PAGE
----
As we move into the party season and the run-up to Christmas, this is possibly not the best time to raise the subject of Healthy Living. But growing numbers of consumers in the UK are taking it very seriously all year round. And as the end of another year approaches, large numbers of others are thinking about doing something about it in January.
Healthy living is an attitude of mind. The best thing about it is, it’s never too late in life for consumers to change their habits and by establishing a healthy lifestyle now, continue to reap the rewards in the future. As the articles in this feature indicate, there are a host of products available in UK grocery outlets to help consumers live healthier lives – if they want to.
The majority of New Year’s resolutions made by Brits are some sort of vow to have a healthier year. After losing weight, the second most popular resolution is the pledge to get fit. Third is to eat more healthily. The will is there, even if many of us fail…
So just how unhealthy are we? Based on the state of our bodies, we definitely deserve the name ‘Great’ Britain. According to the NHS Information Centre’s 2011 report, in 2009 nearly a quarter of adults in England classified as obese (BMI 30kg/m2 or over.) 44% of men and 33% of women weighed in as overweight (BMI 25 to less than 30kg/m2.)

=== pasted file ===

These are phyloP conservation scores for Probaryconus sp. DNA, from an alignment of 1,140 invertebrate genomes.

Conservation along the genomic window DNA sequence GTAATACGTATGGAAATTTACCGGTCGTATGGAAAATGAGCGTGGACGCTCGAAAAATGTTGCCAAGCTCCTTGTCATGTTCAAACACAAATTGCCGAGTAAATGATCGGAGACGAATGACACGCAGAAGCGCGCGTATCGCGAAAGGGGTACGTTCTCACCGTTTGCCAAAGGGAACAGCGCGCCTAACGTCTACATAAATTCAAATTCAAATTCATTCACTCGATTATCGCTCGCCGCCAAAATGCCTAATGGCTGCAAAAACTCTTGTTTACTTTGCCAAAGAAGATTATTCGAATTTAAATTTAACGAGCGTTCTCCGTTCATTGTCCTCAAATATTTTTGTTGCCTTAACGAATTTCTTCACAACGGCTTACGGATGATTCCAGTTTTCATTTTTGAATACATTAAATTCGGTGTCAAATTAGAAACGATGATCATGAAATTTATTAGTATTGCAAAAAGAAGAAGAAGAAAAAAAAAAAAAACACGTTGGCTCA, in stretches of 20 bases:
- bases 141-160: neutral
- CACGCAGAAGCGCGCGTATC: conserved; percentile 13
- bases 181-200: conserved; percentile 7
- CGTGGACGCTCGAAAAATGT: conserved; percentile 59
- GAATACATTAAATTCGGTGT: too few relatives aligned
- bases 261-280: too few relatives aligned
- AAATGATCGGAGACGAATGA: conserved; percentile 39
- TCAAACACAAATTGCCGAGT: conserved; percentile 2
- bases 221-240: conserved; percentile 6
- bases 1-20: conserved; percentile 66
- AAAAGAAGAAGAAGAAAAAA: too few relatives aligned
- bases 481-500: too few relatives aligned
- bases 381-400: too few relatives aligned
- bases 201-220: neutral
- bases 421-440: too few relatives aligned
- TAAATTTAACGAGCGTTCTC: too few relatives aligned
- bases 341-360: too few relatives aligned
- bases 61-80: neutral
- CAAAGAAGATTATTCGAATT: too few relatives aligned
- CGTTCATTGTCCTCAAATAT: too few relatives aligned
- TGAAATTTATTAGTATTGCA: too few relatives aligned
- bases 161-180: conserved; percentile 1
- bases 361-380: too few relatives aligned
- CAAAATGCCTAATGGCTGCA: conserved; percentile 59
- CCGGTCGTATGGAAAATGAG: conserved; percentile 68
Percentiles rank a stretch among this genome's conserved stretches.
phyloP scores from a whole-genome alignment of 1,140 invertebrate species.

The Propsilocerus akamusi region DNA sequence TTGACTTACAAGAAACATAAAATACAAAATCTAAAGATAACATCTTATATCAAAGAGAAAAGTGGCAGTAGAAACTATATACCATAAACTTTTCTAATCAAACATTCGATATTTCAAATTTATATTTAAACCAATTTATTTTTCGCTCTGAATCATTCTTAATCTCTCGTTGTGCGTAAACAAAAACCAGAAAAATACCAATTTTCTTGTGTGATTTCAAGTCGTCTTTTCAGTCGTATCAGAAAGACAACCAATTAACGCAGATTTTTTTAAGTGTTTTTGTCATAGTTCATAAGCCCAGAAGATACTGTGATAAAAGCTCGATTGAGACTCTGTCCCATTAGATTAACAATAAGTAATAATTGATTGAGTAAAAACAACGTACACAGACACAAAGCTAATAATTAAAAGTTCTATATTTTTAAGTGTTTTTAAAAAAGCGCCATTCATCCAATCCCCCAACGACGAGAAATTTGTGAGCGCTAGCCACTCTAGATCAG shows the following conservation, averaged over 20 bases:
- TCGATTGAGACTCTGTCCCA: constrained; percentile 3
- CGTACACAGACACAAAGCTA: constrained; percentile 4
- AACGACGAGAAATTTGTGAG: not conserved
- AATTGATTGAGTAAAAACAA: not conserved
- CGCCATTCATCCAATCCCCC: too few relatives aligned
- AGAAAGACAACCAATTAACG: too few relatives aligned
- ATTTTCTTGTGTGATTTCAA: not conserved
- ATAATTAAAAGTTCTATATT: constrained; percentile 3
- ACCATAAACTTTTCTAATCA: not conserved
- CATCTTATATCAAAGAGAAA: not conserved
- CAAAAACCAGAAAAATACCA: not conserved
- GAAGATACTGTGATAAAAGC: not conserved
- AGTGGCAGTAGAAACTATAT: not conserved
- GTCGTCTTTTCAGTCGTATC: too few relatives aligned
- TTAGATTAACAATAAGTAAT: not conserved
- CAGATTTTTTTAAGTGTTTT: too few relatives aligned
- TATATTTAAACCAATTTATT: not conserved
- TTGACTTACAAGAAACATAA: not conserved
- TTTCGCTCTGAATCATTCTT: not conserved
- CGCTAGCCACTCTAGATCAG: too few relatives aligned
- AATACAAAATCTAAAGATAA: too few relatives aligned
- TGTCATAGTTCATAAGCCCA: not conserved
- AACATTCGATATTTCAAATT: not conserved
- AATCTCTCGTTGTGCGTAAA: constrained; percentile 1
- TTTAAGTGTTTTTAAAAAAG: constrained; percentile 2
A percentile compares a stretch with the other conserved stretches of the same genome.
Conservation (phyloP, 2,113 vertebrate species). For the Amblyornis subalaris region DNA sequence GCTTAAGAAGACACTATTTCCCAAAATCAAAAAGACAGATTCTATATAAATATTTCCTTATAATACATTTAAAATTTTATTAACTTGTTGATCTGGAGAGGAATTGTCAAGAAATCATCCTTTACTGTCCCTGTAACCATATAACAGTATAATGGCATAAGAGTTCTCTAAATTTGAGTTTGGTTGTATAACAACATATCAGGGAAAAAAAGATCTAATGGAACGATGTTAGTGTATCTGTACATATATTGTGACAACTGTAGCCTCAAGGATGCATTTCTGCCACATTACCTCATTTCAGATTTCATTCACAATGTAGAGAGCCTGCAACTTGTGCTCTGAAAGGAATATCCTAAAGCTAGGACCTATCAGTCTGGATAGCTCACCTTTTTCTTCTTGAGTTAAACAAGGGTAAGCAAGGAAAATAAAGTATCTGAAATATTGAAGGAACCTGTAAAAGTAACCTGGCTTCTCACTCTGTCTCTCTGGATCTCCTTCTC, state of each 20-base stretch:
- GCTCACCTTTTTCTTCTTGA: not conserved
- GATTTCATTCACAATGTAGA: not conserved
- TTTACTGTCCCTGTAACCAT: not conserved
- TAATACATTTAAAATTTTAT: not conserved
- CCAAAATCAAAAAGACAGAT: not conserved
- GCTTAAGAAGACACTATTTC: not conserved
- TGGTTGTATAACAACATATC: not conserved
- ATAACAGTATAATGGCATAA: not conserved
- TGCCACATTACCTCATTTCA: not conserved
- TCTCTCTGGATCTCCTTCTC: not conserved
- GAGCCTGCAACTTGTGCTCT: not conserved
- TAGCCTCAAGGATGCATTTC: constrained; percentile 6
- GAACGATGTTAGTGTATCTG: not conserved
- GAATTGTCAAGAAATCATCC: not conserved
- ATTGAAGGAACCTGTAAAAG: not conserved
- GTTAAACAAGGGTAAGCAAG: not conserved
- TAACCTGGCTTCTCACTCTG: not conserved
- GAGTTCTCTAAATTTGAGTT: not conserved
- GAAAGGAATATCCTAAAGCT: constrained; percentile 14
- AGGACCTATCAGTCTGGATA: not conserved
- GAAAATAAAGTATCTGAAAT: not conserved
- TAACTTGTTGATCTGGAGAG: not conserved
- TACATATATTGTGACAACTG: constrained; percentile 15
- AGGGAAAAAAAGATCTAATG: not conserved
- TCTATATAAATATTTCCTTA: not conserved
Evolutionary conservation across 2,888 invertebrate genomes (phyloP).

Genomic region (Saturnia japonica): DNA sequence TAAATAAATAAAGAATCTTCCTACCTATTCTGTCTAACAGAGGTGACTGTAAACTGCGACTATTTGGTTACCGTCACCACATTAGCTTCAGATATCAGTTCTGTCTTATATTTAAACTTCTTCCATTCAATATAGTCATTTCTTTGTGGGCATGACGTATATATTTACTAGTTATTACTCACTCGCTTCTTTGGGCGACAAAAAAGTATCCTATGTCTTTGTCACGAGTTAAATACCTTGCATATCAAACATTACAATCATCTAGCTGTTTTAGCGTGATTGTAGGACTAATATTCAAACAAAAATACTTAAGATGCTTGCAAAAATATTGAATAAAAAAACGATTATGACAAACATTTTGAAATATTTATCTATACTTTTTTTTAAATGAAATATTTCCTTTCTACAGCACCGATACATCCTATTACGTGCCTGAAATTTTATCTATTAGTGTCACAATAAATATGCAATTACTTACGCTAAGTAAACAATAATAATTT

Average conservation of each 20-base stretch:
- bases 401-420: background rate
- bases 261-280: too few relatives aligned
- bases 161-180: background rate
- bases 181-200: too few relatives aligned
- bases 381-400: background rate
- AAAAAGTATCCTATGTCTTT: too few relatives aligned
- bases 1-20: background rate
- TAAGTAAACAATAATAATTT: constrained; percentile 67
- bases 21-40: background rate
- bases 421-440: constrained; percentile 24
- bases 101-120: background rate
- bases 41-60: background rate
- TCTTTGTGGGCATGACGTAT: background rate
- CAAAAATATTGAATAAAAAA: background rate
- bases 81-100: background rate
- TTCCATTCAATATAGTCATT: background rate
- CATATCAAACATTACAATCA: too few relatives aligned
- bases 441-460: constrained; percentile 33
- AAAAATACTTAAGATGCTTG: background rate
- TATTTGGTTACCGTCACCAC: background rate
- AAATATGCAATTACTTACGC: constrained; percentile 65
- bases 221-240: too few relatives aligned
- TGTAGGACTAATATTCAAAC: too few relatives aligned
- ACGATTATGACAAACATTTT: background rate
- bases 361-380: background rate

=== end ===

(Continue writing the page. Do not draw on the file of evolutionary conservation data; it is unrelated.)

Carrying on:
And it’s got worse over the years. Thirty-eight per cent of adults had a raised waist circumference in 2009 compared to 23% in 1993. And children have been getting fatter too. In 2009, 16% of boys aged 2-15 and 15% of girls were classed as obese, up from 11% and 12% in 1995. The prevalence of overweight children aged 2-15 has stayed largely unchanged.
And what about exercise? In 2009, 41% of respondents said they took walks of 20 minutes or more at least three times a week, and a further 22% said they did so at least once or twice a week. However 20% of respondents took walks of at least 20 minutes “less than once a year, or never.” The Chief Medical Officer of England recommends that adults should achieve at least 30 minutes a day of “at least moderate intensity physical activity” on five or more days of the week. So now you know.
You can’t force people to live healthily, but as a retailer you can at least give them the choice. As we move into the party season and the run-up to Christmas, keep those healthy products highly visible in store, and prick those shoppers’ consciences to buy them!
The Grocery Trader